Spot gold prices recovered nearly all of Thursday's late sell-off during the first-half of London trade on Friday, climbing to $655 bid after holding around $652 throughout the Asian session.
In Tokyo, gold futures for April '08 had earlier closed the week 0.3% lighter at the equivalent of $657.42 per ounce.
The Yen weakened on the forex markets to a fresh four-and-a-half year low against the Dollar. But against the other major currencies, however, the US Dollar slipped back as rising Treasury bond prices pushed yields lower.
That move reduced the rate of return offered to cross-border investors by US debt, helping the Euro rise half-a-cent to $1.3436. The Pound Sterling hit a six-week high of $1.9968.
For non-US investors wanting to buy gold today, that put the gold price in Euros at €488 per ounce. The price of gold in British Pounds Sterling rose above £328 by lunchtime in London, unchanged from 24 hours earlier. The AM Fix in London had earlier come in at $652, some $1.40 above last Friday's Morning Fix in terms of the Dollar.
"Physical demand has been supporting the gold market at this level," notes today's report from Mitsui. "However, this is traditionally a quiet season for the largest consumer of physical gold – India – and if the technical pressure persists, this support may fall away."
Standard Bank's technical analysis also sees weakness ahead for the physical gold bullion market, saying that "further selling could be expected should gold break lower, with support levels targeted at $645 and subsequently critically at the 200-day moving average."
Inflationary risks eased in the broader markets, meantime, as US oil prices fell 18 cents to $68.40 per barrel just ahead of the Wall Street opening despite a threatened strike by oil workers in Nigeria, the world's fourth largest producer.
US stock futures pointed lower as European stocks slipped 0.2% intra-day. Shares in Barclays, one of London's leading banks, slipped nearly 1% after it sought to reassure shareholders about its exposure to Bear Stearns, the US bank now weighed down by more subprime mortgage debt than any other Wall Street firm.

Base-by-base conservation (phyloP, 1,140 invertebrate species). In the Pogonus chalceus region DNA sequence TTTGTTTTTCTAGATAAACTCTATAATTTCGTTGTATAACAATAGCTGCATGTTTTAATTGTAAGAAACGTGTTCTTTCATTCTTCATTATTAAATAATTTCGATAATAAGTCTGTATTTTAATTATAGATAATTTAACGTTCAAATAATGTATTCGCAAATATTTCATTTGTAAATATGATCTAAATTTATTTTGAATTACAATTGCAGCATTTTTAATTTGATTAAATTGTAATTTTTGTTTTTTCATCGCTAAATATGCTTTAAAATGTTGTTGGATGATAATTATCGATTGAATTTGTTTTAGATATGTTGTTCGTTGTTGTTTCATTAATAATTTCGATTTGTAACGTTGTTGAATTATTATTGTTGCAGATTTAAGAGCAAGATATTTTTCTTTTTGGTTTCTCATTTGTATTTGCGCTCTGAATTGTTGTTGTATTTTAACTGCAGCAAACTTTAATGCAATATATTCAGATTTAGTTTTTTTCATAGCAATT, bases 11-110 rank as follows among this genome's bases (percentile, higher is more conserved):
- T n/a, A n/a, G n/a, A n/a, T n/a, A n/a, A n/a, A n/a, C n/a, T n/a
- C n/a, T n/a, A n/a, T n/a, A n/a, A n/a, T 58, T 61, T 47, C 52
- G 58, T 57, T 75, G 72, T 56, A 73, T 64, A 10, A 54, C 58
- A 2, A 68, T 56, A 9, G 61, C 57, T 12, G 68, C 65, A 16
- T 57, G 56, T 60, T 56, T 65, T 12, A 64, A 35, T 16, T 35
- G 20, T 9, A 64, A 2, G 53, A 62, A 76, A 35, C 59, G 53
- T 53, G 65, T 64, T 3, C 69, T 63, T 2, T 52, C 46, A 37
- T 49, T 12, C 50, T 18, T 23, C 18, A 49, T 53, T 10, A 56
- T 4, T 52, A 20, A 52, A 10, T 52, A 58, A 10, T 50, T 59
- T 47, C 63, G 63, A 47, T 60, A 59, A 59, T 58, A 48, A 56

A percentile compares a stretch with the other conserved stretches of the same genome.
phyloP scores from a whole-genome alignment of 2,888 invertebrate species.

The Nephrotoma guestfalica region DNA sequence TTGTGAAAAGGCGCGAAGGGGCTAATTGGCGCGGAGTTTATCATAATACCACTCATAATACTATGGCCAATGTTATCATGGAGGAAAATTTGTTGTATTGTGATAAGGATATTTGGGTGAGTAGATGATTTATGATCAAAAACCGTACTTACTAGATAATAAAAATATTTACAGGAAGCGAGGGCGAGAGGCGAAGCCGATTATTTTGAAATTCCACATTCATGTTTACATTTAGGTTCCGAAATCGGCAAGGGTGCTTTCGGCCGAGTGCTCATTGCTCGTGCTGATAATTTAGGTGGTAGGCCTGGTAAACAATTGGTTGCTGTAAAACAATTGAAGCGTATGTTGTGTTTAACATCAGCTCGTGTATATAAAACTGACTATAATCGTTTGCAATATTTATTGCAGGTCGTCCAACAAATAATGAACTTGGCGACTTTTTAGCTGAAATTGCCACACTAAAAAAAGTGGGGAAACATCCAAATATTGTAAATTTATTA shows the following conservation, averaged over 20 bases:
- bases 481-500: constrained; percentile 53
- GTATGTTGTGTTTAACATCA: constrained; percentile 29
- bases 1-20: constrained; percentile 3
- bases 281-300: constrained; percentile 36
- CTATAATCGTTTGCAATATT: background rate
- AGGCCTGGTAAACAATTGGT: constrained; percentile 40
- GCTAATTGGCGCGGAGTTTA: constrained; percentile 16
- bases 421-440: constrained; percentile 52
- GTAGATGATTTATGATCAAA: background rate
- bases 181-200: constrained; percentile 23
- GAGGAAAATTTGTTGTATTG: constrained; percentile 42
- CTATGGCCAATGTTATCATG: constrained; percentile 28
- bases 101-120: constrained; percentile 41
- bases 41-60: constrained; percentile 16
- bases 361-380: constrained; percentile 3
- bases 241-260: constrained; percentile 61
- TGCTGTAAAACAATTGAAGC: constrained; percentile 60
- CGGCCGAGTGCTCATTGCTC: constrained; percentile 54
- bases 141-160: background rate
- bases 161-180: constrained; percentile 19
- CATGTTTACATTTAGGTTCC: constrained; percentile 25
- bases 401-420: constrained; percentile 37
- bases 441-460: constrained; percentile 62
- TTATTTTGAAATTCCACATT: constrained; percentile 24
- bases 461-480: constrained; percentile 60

Bear Stearns itself is reported to be preparing a $3.5 billion rescue package for its two ailing sub-prime hedge funds – the largest such rescue since Long-Term Capital Management was bailed out by the US Fed and Wall Street banks in 1998.
But fears of a major credit crunch have now swept into Frankfurt too, where the iTraxx Crossover index of junk-rated credit jumped to 216 basis-points above US Treasuries on Thursday before pulling back on Friday below the key 200-point mark.
"Rates drive the Dollar and the Dollar drives gold," says Mark Augustynak, a trader at Natixis Commodity Markets here in London. A spike in global interest rates as a result of a serious credit default would, therefore, reverse gold's traditional role as a "safe haven" when paper promises fail to pay.
"That is the near-term risk," agrees James Grant of the eponymous Interest Rate Observer writing in Forbes magazine earlier this week. "But I continue to believe in a sizable long-term reward. Yes, gold has had a nice seven-year run. But the monetary phase of the bull market has hardly begun."
As the central banks of Russia, China and Brazil have to print money to convert the $850 billion that the United States will pump into the financial system this year, says Grant, a long-term position in gold looks well advised.